By Frederick H. Lowe
Thirty-one African-American men who had their lives upended and almost destroyed after being sentenced to prison, based on false testimony by a black Chicago police sergeant and his crew of police officers, had their convictions vacated last year.
The defendants were exonerated last year after testimony by the cops turned out to be nothing but lies based on fabricated evidence.
The National Registry of Exonerations announced Wednesday in its 2018 exonerations report police officers led by Sergeant Ronald Watts framed the men and some women on the drug charges and in one case, a weapons’ charge because they refused to pay the cops bribes to stay out of prison.
From 1996 to 2017, Watts and his tactical team terrorized residents of the Ida B. Wells Housing Project, named in honor of Wells, a journalist who exposed terrorist lynchings of the black men and black women by whites, but Wells would not have been able to protect her people from another form of lynching led by Watts.
Cook County States’ Attorney Kim Foxx, who is under fire from the Fraternal Order of Police for being soft on crime for her handling of the case of actor Jussie Smollett, overturned the men’s wrongful convictions. She worked with the Exoneration Project at the University of Chicago, which first reported on the convictions.
Last year, 1,639 years, an average of 10.9 years were lost per exoneree. The total number of years lost to exonerees exceeded 20,000 in September 2018 and has since passed 21,000, The National Registry of Exonerations reported.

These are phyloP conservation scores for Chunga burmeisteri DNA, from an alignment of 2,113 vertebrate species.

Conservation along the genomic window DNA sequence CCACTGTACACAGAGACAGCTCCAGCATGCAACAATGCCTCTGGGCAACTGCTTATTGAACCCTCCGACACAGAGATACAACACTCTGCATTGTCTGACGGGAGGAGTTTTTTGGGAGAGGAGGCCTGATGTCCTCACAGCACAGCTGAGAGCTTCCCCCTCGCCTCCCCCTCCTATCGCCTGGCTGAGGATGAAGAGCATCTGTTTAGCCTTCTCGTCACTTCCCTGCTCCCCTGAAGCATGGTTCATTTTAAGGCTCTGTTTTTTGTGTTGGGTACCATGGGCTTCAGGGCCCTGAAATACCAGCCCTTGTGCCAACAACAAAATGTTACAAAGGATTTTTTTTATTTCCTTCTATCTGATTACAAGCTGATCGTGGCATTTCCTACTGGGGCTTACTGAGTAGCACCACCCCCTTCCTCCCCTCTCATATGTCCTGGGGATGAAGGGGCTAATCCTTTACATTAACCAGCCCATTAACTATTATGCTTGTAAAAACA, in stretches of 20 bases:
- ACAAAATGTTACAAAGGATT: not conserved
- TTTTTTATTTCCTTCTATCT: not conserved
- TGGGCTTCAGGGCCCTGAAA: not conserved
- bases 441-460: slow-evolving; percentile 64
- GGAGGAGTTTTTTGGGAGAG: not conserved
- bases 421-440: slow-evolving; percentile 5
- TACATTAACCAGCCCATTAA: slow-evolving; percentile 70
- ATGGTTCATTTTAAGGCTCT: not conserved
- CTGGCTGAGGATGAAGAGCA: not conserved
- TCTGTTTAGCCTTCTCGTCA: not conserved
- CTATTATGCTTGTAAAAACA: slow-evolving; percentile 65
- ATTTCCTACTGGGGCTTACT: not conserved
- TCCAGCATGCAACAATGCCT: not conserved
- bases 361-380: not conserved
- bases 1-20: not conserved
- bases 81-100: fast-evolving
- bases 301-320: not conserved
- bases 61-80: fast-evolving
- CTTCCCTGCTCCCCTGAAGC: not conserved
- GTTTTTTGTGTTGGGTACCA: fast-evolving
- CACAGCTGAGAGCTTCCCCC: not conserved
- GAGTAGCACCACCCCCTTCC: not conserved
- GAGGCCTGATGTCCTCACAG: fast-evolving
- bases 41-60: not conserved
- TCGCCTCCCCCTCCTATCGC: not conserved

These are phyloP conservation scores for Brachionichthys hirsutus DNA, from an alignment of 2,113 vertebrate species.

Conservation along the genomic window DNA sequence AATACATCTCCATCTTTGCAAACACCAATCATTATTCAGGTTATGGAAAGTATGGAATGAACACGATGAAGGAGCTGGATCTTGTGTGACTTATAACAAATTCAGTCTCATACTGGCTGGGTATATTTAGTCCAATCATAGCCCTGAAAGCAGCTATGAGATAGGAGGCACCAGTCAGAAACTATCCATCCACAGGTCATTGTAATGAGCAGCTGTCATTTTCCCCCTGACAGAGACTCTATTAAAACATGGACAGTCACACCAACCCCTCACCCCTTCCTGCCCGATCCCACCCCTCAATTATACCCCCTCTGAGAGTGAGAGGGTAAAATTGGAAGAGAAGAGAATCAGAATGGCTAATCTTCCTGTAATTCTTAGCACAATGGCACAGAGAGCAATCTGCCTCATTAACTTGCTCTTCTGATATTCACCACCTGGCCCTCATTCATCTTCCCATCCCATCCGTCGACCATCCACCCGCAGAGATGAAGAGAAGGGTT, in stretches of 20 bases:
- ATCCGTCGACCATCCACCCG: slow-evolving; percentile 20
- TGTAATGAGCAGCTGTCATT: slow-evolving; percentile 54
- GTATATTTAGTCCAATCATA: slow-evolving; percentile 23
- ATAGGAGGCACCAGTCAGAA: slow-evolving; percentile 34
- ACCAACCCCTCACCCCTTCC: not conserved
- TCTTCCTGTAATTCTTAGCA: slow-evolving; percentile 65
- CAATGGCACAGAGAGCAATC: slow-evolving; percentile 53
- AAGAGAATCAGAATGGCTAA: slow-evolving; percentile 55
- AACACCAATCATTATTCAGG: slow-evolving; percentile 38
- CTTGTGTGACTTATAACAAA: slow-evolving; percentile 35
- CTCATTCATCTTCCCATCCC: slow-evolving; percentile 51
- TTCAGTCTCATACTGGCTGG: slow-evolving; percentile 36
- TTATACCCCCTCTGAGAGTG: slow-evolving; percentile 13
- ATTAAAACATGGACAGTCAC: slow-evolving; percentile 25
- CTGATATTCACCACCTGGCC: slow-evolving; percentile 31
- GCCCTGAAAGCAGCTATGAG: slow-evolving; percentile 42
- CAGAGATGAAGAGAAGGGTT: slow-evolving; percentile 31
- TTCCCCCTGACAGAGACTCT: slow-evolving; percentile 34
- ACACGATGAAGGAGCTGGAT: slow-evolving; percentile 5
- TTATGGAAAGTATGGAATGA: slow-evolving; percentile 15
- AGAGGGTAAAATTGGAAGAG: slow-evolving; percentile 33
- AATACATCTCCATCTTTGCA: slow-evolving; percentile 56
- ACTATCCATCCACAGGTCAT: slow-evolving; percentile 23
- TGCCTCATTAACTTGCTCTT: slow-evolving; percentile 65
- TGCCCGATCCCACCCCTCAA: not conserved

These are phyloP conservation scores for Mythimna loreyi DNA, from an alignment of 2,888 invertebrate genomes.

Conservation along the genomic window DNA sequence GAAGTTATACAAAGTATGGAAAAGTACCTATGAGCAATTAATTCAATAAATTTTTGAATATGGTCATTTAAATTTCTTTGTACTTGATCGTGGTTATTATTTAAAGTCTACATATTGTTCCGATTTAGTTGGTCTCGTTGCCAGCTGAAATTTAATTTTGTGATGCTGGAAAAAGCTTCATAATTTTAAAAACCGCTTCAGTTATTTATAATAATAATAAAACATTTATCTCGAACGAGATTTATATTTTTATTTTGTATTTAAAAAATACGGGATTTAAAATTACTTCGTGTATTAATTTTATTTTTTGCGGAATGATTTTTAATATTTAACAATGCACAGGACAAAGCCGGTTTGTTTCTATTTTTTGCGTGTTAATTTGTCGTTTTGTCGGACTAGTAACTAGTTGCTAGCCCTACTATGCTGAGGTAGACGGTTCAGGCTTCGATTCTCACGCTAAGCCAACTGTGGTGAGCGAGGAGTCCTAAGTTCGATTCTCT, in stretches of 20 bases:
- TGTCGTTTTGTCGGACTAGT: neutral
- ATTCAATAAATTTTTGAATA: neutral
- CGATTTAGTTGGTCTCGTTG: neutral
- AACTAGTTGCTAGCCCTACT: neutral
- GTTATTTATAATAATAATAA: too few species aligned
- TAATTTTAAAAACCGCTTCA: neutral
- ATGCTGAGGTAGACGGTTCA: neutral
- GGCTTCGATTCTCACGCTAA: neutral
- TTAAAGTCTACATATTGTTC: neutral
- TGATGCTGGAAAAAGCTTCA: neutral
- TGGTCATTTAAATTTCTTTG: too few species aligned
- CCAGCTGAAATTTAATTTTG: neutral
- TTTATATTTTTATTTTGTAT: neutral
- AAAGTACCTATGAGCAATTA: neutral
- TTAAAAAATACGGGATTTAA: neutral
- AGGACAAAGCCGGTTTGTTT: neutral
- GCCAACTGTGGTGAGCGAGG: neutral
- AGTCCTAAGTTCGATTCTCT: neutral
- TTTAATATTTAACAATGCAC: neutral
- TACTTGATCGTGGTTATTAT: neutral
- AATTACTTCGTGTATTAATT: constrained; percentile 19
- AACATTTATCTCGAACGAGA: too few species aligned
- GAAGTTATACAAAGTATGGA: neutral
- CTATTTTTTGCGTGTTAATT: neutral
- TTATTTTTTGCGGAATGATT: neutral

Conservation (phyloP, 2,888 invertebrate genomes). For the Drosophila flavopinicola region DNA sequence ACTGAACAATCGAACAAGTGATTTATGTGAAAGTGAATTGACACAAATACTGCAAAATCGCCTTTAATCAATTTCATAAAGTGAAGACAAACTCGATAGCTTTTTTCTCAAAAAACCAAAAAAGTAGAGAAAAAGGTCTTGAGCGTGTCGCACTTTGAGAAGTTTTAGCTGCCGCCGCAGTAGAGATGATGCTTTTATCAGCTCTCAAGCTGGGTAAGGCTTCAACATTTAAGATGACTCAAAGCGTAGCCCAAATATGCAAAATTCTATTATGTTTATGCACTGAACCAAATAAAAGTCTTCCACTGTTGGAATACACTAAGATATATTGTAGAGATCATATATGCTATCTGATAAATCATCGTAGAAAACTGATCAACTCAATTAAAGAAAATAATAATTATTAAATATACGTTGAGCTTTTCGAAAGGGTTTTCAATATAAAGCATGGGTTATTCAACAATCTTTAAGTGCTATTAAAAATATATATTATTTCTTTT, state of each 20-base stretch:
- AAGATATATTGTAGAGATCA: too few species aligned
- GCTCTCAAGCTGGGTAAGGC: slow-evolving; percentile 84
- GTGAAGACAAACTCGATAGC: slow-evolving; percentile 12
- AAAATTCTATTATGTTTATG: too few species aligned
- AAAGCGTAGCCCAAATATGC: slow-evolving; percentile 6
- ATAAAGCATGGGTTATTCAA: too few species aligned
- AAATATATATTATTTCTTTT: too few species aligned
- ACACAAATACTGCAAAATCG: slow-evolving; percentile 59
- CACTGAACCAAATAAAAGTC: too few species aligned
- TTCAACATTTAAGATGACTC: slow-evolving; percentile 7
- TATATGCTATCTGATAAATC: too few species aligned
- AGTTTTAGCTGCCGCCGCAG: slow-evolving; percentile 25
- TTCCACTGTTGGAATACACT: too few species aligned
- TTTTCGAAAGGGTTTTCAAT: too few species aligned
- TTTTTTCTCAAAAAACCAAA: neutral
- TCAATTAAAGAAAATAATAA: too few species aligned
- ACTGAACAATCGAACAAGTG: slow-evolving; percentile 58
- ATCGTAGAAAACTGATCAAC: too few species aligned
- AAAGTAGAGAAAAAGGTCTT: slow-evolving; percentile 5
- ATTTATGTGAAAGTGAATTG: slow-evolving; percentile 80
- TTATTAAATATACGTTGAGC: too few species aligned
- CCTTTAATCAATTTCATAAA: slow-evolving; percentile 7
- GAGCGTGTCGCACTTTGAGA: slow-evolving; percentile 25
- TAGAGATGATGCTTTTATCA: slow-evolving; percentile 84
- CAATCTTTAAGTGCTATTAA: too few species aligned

Illinois reported 49 exonerations, which made the Land of Lincoln the leader in reversed wrongful convictions.
Illinois was followed by New York (16), Texas (16), Michigan ( 9) and California (6). Of the 151 exonerations, 146 occurred
in 28 states and five federal cases. The National Registry of Exonerations has recorded 2,372 exonerations in the United States from 1989 through the end of 2018.
The leading causes of exonerations are false confessions, mistaken eyewitness identification, DNA evidence, misconduct by government officials, false confessions, and perjury or false accusations.
Richard Philips, 46, and Wilbert Jones, 44, served the most time in prison for crimes they did not commit. Philips spent 46 years and two months in Michigan prisons for murder and Jones spent 44 years and nine months in Louisiana prisons for sexual assault.
The National Registry of Exonerations is a joint project of the University of California Irvine, Michigan State University College of Law and the Newkirk Center for Science, and Society at the University of Michigan Law School.